Author: Daphne Auza
A group of eight followed Occidental alumnus Carlos Aguilar ’98 down Colorado Boulevard during the April 19 soft launch of his food tour company, Fun Belly. The party made six stops on their three-hour tour, including one at Little Beast for a sampling of American comfort food and one at Four Cafe for their organic options. Between dishes, Aguilar entertained his hungry guests with Eagle Rock’s local history and provided stories on the background of each establishment they visited.
With the thousands of restaurants and diverse flavors that make up Los Angeles’ food scene, food tours allow both locals and visitors to sample the lot. Guides take customers on a walking tour of the neighborhood, stopping at restaurants for tastings that add up to a full meal. According to Aguilar, Fun Belly focuses on the dining options available in developing neighborhoods in the San Gabriel Valley and Los Angeles.
“When you take a look at tours that other companies offer, they’re in places like Laguna Beach and Downtown LA,” Aguilar said. “The tours that I offer now are grounded in the history of the San Gabriel Valley and the development of the city of Los Angeles.”
Fun Belly currently offers three-hour public walking tours of eateries in Eagle Rock and the Claremont Village. Public tours in each neighborhood take place once a week, while private tours for special occasions, corporate teams and other groups of six or more may be reserved at any time. Aguilar is also in the process of developing tours for Old Town Pasadena and Highland Park.
Not every tour is the same, according to Aguilar. To plan the tour, he coordinates the time and date for the visit with the restaurant owners and managers and sometimes requests certain dishes or off-menu items. Each tour guarantees at least six tastings.
“Even if the food turns out to be the same [on each tour], the type of information changes because there’s so much rich history, I could never cover it,” Aguilar said.
Before starting Fun Belly, Aguilar wrote and produced documentaries on the Bible, American Idol, WWE and NASCAR, along with food and travel segments for television. Brad Haskell, who attended the launch of the Eagle Rock tour, worked with Aguilar as a camera operator at Associated Television International. He said that the tour was reminiscent of the days when he and Aguilar traveled the country to film and produce television segments.
“[Food] was always a part of our experience, so it was like we were travel hosts or food critics going around and tasting different things from wherever we went,” Haskell said. “The food tour business is cool because it gives people the opportunity to have that experience without traveling too far.”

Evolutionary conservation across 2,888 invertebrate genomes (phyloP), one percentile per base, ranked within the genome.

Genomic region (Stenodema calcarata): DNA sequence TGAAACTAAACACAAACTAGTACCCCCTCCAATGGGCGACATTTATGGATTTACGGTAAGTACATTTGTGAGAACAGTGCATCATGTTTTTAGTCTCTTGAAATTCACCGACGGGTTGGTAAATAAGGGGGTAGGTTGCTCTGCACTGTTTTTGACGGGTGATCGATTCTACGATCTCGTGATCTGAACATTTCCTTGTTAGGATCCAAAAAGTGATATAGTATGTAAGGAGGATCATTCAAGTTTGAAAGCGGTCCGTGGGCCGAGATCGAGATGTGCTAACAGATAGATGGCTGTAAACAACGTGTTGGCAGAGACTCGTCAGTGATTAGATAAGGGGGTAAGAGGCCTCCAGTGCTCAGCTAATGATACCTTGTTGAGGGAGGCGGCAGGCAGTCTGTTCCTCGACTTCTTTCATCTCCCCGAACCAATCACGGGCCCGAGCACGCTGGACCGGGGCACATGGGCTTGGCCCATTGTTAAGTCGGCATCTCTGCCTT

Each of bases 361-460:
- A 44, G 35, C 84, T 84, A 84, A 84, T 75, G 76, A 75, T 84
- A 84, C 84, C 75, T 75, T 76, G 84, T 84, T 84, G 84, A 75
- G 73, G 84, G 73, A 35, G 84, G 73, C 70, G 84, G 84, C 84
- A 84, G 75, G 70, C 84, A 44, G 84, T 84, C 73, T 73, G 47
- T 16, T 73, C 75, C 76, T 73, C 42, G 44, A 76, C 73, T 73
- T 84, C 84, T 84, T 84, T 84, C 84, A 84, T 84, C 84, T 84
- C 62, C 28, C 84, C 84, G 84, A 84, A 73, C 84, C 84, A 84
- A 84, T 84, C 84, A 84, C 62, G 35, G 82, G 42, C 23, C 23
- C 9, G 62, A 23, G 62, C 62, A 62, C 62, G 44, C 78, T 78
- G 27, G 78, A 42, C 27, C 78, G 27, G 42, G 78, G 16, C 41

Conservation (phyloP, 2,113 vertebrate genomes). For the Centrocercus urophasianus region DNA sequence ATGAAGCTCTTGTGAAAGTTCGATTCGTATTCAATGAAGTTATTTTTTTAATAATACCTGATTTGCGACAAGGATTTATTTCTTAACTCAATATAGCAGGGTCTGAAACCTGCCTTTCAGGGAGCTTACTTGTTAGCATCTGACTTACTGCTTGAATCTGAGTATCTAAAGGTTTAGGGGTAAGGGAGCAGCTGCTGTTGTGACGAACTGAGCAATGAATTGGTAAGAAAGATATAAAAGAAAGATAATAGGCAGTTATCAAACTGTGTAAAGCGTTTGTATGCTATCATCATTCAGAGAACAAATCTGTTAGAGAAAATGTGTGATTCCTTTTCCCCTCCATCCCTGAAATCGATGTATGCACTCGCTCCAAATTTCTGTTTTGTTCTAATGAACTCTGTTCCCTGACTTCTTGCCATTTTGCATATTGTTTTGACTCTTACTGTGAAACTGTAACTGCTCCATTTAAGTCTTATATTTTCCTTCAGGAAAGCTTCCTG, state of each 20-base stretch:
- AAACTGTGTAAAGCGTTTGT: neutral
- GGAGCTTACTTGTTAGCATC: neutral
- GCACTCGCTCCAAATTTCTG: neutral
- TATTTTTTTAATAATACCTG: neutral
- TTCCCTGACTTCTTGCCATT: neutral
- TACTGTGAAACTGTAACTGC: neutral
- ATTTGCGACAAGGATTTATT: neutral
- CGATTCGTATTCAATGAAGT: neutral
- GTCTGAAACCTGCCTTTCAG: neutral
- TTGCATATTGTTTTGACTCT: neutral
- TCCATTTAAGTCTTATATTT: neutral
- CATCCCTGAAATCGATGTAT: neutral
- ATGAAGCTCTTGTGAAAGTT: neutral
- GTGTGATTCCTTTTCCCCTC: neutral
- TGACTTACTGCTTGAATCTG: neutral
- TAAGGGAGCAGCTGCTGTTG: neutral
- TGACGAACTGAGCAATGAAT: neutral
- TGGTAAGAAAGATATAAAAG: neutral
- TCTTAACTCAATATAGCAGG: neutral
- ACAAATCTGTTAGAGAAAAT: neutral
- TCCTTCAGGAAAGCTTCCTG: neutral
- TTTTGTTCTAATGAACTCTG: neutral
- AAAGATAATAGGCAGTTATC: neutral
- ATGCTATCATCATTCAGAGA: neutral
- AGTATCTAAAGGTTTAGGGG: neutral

Aguilar first formally ventured into food culture as an undergraduate when he and education Professor Clarence LaMont Terry—also a student at the time—wrote a column for The Weekly called “tasteBUDS.” Initially the column reviewed meal options on campus, but they eventually convinced local eateries to sponsor their meals with the prospect of free advertising.
“Many, if not most, Oxy students recognized that college meal plans were generally problematic and not designed for students from working class families,” Terry said. “So, while we made it our mission to regularly ‘hack’ the meal plan system, we were also very much interested in what food choices northeast Los Angeles has to offer.”
Aguilar and Terry expanded the scope of their column even further when they applied for a grant from the Durfee Foundation, which allowed them to study interpersonal dynamics around dining in Beijing and Shanghai for six weeks. Aguilar continues to integrate this connection between history, culture and food into his motivation for giving food tours.
“Food is not just something you eat; it’s the culture around the preparation, the serving, consumption and appreciation of the food,” Aguilar said.
With each tour, Aguilar strives to tell a more inclusive history of the neighborhood the group is visiting. After going on a food tour in the San Gabriel Valley offered by the Claremont Historical Society, he said that it neglected the complex history of the area’s development. He plans to avoid doing the same by conducting more localized research, like asking restaurant owners about their personal history within the community.
Aguilar hopes to grow his company by hiring and training tour guides and establishing relationships with more restaurants. In the meantime, he looks forward to receiving feedback from the community at his alma mater.
“[This company] is new and if I were to have 100 people give me feedback on a tour, I’d like as many Oxy folk as possible,” he said.
Tours can be reserved online at www.funbelly.com. In May, Occidental faculty, students and staff can receive a 10 percent discount when using the code OxyEats.
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